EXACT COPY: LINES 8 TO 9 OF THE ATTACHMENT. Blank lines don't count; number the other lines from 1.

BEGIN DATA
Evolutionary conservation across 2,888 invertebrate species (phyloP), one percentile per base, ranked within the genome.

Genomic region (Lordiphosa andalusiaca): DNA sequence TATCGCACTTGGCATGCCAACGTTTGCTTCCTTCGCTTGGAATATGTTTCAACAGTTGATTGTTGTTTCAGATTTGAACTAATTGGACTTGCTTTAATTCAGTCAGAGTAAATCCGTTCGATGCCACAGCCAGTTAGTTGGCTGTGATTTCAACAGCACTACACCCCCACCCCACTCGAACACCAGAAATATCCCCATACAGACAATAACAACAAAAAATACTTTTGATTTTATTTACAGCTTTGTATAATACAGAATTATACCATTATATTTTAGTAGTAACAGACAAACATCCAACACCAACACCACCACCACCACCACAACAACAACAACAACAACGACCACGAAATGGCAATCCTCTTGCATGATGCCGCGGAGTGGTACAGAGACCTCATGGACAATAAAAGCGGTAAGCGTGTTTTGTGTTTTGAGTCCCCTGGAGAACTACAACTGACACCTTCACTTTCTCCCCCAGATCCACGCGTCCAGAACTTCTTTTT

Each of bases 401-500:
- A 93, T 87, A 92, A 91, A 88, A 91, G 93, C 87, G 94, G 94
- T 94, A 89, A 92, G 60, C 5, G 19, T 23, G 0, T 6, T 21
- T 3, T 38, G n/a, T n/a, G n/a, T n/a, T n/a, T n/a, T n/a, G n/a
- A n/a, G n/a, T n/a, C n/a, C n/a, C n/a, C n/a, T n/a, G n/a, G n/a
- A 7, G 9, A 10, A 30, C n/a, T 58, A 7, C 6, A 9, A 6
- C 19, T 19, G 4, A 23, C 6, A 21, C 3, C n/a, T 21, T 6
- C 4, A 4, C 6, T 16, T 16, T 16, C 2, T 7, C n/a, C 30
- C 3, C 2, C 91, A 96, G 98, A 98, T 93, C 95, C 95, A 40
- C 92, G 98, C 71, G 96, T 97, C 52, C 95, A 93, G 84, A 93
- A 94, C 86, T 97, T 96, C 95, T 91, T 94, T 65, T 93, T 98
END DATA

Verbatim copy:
- A 7, G 9, A 10, A 30, C n/a, T 58, A 7, C 6, A 9, A 6
- C 19, T 19, G 4, A 23, C 6, A 21, C 3, C n/a, T 21, T 6